Much like girugamesh before them, DELUHI had all the potential to blaze a blistering path before them. This made it even harder to fathom why that fire fanned out this early. So far, what we know is that bassist Aggy wanted out. All the band members decided then decided to disband as  “there would be no meaning in the DELUHI they continued with”. Fair enough. All that’s left now is to wish them good luck. Who knows, perhaps someday they’ll get together again after they’ve found their way back from that unseen destination. Just as they said in their portentous last single Departure, they will ask themselves in 5 years time “Do you still have the same dream?” Then maybe, just maybe, we’ll get to hear from them again.


Music has been an integral part of my life for as long as I can remember. High school was a breeze because of top40 hits. Then as I got older, my taste became, shall I say it, more refined. I survived all-nighters in college with my eyes on the computer and Rage Against the Machine blaring on my ear. In my college thesis, I almost included Radiohead, Nirvana and Silverchair on the acknowledgement page as they helped me get thru tons of research and re-writes.

And then I discovered jrock and as they say, my life has never been the same.

It all began with a mixtape.

My younger brother brought home a compilation of anime theme songs given to him by a classmate. I’m  a big fan of anime so he lent it to me. To be honest, I’ve never bothered with the theme songs before as I’m guilty of skipping the opening credits. But lo and behold, amidst the confetti of jpop fluff I discovered gems. That mixtape introduced me to the music of Siam Shade, Asian Kung-fu Generation, and of course, to the 1 of only 2 bands I would ever admit of being a fangirl,  L’Arc~en~Ciel (in case you’re wondering, D’espairsRay is the other one but we’ll get to that later).

Have Laruku, will follow

I owe it to that mixtape for introducing me to jrock. But what really immersed me hook, line, down to the damning sinker is the online forum Ongaku Society. Becoming a novice fan of jrock when one is tens of thousands kilometers away from Japan is tough, especially when my friends give me a blank stare every time I gush about a new song I discovered. Just imagine then my joy upon finding out that there is a site dedicated to Filipino fans of Japanese music. In the presence of peers, my fascination for jrock became a full-blown commitment.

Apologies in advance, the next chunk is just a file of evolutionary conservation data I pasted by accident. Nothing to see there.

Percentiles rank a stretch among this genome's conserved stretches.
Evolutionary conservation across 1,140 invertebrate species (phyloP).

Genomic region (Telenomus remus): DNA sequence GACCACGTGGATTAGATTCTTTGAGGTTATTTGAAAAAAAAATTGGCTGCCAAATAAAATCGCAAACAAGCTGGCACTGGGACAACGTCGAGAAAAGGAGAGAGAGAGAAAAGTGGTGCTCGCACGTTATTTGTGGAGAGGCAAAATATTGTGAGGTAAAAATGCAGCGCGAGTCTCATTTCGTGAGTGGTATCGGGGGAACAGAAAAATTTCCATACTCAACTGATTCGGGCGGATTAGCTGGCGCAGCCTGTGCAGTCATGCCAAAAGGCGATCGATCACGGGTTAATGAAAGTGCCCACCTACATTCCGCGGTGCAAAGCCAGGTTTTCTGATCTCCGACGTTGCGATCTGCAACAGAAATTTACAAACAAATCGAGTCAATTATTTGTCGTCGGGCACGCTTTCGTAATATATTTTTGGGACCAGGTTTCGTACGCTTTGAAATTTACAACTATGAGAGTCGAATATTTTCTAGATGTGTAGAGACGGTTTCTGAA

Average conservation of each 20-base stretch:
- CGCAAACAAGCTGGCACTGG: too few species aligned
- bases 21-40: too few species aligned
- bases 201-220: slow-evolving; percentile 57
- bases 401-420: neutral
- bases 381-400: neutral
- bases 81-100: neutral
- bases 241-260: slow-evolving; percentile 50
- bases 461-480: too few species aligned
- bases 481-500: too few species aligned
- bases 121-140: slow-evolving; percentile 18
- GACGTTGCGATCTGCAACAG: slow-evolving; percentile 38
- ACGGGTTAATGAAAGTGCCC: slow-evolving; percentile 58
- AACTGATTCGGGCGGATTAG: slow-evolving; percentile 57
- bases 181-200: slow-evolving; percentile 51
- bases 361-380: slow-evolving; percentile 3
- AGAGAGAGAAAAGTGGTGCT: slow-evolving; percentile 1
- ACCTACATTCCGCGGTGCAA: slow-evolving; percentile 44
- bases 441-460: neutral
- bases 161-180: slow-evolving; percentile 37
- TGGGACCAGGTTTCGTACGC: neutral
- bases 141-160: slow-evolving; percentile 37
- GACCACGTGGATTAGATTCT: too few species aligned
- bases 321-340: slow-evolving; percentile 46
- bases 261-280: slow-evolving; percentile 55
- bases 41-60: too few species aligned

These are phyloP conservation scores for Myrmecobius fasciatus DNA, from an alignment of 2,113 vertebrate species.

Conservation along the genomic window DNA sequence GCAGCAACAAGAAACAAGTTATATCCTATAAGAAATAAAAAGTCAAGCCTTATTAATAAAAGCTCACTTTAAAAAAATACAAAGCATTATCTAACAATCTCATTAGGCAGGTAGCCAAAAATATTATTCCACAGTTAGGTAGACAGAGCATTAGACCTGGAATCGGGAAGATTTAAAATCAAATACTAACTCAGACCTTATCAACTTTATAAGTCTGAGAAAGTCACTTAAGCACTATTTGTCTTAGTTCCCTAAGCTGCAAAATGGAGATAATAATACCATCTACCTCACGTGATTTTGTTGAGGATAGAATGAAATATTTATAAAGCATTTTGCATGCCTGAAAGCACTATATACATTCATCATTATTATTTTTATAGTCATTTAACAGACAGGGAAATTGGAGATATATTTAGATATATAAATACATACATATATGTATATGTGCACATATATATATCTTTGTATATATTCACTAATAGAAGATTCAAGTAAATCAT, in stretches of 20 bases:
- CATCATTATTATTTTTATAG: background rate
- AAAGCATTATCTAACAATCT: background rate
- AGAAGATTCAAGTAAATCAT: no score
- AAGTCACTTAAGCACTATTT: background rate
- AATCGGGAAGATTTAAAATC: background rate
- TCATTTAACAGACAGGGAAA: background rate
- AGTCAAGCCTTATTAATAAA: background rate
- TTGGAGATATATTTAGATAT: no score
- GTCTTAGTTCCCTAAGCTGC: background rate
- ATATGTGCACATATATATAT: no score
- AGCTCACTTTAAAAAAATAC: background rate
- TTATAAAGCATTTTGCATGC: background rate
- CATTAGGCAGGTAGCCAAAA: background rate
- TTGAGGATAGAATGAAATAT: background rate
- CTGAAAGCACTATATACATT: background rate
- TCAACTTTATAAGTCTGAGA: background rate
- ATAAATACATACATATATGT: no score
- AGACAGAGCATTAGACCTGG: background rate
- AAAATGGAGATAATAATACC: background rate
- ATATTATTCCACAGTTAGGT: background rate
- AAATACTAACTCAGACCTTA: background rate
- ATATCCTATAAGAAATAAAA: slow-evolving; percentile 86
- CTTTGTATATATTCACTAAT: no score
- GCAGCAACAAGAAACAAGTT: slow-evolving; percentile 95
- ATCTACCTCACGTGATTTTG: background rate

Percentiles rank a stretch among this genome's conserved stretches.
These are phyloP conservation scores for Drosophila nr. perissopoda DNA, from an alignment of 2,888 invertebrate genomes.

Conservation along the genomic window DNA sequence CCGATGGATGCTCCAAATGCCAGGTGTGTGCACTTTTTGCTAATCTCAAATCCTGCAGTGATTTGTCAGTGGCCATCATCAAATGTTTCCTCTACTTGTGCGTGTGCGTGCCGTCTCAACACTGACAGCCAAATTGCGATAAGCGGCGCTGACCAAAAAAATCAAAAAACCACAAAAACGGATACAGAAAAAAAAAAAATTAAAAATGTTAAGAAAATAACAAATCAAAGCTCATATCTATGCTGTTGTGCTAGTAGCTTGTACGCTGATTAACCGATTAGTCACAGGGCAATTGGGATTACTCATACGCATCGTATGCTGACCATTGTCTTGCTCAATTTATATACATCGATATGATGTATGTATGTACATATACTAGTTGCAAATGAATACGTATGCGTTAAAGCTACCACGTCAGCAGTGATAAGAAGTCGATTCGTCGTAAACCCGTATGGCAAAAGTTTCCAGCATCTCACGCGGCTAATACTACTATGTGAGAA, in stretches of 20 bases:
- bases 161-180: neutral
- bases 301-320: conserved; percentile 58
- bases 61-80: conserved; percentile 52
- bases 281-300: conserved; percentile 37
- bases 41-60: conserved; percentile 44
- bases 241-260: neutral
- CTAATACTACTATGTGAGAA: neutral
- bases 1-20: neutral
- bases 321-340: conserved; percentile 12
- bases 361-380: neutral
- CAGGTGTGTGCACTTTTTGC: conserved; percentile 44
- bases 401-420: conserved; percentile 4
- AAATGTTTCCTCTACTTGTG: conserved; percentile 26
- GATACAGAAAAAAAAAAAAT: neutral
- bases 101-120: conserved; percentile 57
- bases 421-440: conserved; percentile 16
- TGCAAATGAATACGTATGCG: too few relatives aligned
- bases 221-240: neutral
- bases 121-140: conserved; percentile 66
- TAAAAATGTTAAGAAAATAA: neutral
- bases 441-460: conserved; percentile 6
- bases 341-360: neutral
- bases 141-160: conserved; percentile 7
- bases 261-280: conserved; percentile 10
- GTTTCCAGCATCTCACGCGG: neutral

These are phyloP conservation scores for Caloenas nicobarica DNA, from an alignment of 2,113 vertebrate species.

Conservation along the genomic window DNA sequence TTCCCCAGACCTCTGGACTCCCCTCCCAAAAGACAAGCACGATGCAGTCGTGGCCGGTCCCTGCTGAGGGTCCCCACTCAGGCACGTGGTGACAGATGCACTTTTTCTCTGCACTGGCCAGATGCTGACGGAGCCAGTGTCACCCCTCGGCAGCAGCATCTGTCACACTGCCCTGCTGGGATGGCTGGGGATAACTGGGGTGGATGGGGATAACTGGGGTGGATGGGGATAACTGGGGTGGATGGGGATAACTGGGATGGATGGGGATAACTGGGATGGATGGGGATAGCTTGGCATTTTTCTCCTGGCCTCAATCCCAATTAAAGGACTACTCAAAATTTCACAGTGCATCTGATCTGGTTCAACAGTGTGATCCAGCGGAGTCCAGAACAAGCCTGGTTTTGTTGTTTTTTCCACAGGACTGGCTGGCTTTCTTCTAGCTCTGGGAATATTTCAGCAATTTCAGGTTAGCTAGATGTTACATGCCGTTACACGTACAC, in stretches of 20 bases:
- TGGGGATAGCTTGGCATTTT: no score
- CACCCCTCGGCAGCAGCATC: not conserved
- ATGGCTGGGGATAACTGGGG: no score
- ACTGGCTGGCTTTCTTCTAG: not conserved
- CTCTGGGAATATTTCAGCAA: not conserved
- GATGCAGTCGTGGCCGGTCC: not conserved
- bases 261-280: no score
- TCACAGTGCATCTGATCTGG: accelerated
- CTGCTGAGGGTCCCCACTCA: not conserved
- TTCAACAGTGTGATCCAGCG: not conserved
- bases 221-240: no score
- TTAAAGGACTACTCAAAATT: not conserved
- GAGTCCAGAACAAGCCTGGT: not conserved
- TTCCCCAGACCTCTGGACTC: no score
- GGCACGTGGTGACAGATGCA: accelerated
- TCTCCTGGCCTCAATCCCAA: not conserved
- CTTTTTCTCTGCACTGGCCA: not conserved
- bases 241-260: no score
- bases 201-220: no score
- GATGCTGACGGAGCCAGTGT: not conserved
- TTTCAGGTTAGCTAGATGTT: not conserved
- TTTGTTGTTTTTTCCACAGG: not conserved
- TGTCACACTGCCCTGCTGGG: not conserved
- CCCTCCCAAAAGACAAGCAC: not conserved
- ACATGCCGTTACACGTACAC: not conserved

Sadly, Ongaku Society is no more. The site was down for the longest time only to resurface without its most vital component: the forums. My memories though of the time spent lurking on the site remain intact to this day. For the longest time, Ongaku Society has become my one and only resource for jrock. It sated my appetite for all things L’Arc~en~Ciel and introduced me to the likes of Alice Nine, the GazettE and most importantly, D’espairsRay. I remember that visits to the Alice Nine and the GazettE threads were always a source of pure amusement to me. The said threads were always updated with the latest pictures and adorned with comments like “<insert band member’s name here> – sama!!!” I also owe it to those threads for expanding my vocabulary to include “ikemen” and “smexy”. Good times indeed.

I never stood a chance. Jrock-related stuff is actually part of my budget now. I made my first purchase in 2007: HYDE’s first and last album as a solo artist: Roetngen and Faith. I bought it off Amazon US as the American version of both albums were much cheaper. Then I learned about the wonders of Oricon and so I opted to buy my stuff on YesAsia and later on, CDJapan.

my first jrock loot
topmost was the actual box that encased my first jrock cds

There’s only one thing left really, and I’m fervently anticipating the day I get to complete the full jrock experience: to watch at least one of my favorite bands live. I’ve said it before and I’ll say it again. I find it quite ironic that despite the Philippines and Japan being on the same continent, performances by Japanese acts are close to nil in my country. And for some reason, every time these bands embark on the a “world” tour, Asian countries are left out. Nevertheless, I’ll have my chance soon and I’ll be sure to faithfully document it here on SOLILOQUY.

So that’s just about it, my history as a jrock fan. If you have wandered into this site and have read up to this point, chances are we share the same affliction. The question now is, how did yours started?

(note: post title is courtesy of girugamesh from the album NOW)

once more, with feelings

A thousand reasons I could give why it took this long but that would be digressing. And so without further ado, I gleefully announce that…

SOLILOQUY is back.

To all of those who contributed in giving the site some stat action despite the inactivity, thank you. Whether you really are awaiting for new posts or just stumbled upon SOLILOQUY in your quest for “Hizumi naked”, hats off still to you, dear visitors Smile

On a more serious note, this is actually the 2nd time SOLILOQUY will be revived. During the first revival, I vowed to post more often. Given the fact that the bulk of the site’s content were written around the third quarter of 2010, it’s safe to say that the objective was fulfilled. But the pressure to post as much as I can took its toll hence, the necessary break. This time around, I commit to putting more weight on quality rather than on quantity.

I do have now a lot of ideas that I’m raring to put into writing. Should they actually make it into print, please do share your thoughts with me too. And while you’re at it, how about dropping me a welcome note as well, eh?

Finally, here’s a little something to all of you Hizumi lovers out there.

HIZUMI almost naked